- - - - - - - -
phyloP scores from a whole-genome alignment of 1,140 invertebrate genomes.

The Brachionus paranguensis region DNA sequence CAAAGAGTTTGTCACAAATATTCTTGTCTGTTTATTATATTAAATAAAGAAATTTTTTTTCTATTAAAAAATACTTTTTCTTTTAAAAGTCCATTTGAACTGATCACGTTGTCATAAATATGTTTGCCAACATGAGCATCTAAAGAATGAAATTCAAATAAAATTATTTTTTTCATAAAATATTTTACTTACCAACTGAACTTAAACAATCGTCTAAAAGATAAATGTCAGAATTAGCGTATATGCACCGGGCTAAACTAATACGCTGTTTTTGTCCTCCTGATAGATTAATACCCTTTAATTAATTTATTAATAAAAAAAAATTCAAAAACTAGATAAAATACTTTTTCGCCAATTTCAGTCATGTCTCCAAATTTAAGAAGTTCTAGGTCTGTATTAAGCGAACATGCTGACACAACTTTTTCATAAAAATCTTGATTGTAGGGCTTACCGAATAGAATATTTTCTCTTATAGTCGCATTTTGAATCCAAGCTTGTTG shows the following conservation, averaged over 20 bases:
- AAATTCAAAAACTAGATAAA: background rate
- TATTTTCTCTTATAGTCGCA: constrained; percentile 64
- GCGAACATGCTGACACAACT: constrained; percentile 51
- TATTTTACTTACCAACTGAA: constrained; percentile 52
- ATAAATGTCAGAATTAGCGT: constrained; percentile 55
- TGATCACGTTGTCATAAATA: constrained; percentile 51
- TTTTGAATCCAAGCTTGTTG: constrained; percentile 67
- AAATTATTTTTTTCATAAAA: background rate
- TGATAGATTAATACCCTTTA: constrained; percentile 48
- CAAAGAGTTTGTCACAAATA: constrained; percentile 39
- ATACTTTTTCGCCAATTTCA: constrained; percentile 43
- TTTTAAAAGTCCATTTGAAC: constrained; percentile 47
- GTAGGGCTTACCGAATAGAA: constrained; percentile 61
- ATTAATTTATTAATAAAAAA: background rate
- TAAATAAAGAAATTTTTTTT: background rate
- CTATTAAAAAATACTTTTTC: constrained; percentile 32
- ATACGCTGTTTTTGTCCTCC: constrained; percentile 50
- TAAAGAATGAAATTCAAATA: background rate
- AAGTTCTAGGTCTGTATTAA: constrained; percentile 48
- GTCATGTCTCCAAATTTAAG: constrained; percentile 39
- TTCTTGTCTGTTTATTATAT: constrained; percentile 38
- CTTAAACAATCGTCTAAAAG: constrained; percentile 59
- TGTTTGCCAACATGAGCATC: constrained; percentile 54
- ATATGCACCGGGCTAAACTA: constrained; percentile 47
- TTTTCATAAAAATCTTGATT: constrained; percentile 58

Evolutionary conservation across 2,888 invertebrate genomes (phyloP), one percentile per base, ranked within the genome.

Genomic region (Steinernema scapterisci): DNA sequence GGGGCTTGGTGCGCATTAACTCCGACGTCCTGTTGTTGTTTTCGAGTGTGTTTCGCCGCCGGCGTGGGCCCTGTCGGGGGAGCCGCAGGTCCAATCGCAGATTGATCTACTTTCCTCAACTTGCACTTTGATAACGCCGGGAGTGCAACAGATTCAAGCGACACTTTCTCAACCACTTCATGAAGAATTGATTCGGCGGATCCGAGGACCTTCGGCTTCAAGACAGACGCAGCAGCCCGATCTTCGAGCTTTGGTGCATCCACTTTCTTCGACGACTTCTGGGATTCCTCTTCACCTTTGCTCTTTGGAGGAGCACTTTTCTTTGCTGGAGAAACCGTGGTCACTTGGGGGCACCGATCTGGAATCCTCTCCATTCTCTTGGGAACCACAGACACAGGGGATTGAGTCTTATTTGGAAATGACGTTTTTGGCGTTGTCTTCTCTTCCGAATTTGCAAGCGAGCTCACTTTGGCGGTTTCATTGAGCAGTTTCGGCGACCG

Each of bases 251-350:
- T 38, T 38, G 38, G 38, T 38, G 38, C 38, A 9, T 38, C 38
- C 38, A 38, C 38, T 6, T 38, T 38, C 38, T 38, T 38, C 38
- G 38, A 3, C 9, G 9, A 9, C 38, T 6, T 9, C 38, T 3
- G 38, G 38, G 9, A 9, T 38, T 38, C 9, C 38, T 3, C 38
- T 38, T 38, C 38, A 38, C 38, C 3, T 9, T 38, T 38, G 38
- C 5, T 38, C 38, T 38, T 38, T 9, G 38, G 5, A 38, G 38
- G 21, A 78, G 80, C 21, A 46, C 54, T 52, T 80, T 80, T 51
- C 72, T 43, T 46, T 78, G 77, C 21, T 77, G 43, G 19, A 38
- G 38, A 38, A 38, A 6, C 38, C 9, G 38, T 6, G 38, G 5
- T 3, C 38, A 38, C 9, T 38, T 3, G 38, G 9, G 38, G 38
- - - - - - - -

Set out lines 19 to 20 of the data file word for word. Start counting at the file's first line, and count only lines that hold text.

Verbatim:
- ATACGCTGTTTTTGTCCTCC: constrained; percentile 50
- TAAAGAATGAAATTCAAATA: background rate